Tips for forming a group from scratch

Copyright National Lilac Publishing, LLC

Thinking of forming a group of some kind? Is it a hazy black and white thought on the backburner of your mind because you're not sure how to start from scratch? This article may help.

Everywhere, people are starting and running real live knitting clubs and walking clubs. They're gathering in reading groups and cooking clubs, kids' activity groups and youth groups. This hub's home site, Great Group Activities, has many examples and how-tos for specific groups.

But because all of us don't automatically have enough friends or family who are interested in the topic of the type of group we'd like to form, here are some tips for starting a group from scratch.

Start hunting for two others to form a solid core for the group first

This means two others besides you interested in forming a group that shares your interest. Assuming you don't already know two others who are interested (or you wouldn't be reading this article), here are ways to find them.

You want to find those with whom the chemistry works for enjoying each others’ company. When forming a group, shared interest doesn’t always mean people will get along well down the road.

One way to find potential core members for forming a group is to put up fliers in places where your potential group members might visit that offer bulletin boards: health food stores, libraries, book stores, farm and garden stores, craft stores, cafes, churches, sports stores. Plus, advertise in local classifieds.

In your ad or flier, it's often best not to say you're forming a group. Instead, ask to meet only once, or for a short finite period of time. Let’s say you want to start a walking club for women. Put up a flier in a health food store asking for other women to join you for Sunday afternoon walks at a very public place for the upcoming month only. From those who join in, choose two others interested in forming an on-going group to take walks with other women.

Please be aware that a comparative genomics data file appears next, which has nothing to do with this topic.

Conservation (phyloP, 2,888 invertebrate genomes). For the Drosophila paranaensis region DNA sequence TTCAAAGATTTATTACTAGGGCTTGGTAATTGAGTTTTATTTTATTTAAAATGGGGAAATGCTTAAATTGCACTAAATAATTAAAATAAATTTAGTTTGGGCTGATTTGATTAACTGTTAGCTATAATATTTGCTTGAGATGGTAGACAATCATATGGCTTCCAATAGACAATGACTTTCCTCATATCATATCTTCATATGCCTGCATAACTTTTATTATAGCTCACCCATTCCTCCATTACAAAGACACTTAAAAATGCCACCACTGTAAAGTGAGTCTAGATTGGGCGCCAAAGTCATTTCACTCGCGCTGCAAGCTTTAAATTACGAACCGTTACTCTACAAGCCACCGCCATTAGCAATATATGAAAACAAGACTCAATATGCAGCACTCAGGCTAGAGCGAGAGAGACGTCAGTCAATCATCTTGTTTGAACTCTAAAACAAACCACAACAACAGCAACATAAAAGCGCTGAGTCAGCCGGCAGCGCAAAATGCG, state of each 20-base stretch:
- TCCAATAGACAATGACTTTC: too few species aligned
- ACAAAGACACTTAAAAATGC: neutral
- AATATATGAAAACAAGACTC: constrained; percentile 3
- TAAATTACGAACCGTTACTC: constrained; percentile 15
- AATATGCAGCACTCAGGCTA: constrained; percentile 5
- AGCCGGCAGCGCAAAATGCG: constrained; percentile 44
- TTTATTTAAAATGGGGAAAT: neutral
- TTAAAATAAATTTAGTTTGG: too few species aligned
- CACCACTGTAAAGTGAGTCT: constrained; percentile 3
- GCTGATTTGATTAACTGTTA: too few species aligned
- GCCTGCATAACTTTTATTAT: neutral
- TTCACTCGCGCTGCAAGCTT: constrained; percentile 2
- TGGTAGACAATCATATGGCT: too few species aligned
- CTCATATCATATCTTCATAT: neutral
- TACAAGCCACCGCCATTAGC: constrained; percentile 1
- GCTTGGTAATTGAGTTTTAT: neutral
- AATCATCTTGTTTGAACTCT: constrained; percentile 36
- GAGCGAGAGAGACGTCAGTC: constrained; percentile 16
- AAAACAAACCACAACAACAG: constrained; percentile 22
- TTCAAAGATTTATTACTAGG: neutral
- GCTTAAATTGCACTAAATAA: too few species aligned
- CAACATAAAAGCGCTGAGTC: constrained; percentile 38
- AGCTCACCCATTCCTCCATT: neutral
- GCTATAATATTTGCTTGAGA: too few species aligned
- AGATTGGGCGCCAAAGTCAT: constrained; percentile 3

Another method for finding those of shared interest is to teach a one-time class or workshop on the topic of the group you want to form. For example, facilitate a one-time free meditation group, or a gourmet cooking demonstration, or hold a free-writing class or a local author’s reading to find others interested in forming a group for writers. Contact your town’s Parks and Recreation and offer to facilitate a one-time class or workshop for a very low price, or offer a class for free and have it listed in your town’s newspaper’s events section. From the people who respond, choose the two others to form the group's core.

A final method for finding core members for forming a group is at least temporarily joining similar groups already formed. Attend your community center's gym work-out night for others who may want to start a bicycling club. Go to authors' readings put on by book stores or libraries and strike up a conversation afterward to seek out possible members for starting a book or writers' group. Look for local events in your newspaper where possible core group members may attend.

Obviously, use intelligence to stay safe with strangers. Stay in public, charge your cell phone and let others know you have it, and have a plan B exit strategy.

With this core group, form some starter rules before formally starting the group

Decide on a maximum and minimum number. Stick with it so that future waiting list wannabes don’t feel they’re being left out for personal reasons. Most agree 6 to 10 are good numbers to ignite group energy and lively discussion. But allow more if yours is the type of group where busy schedules or very diverse choices of group topics or activities may keep more than the usual amount of members away on occasion. You may want your group to go as high as a dozen or so, ensuring at least five or six will show up each time.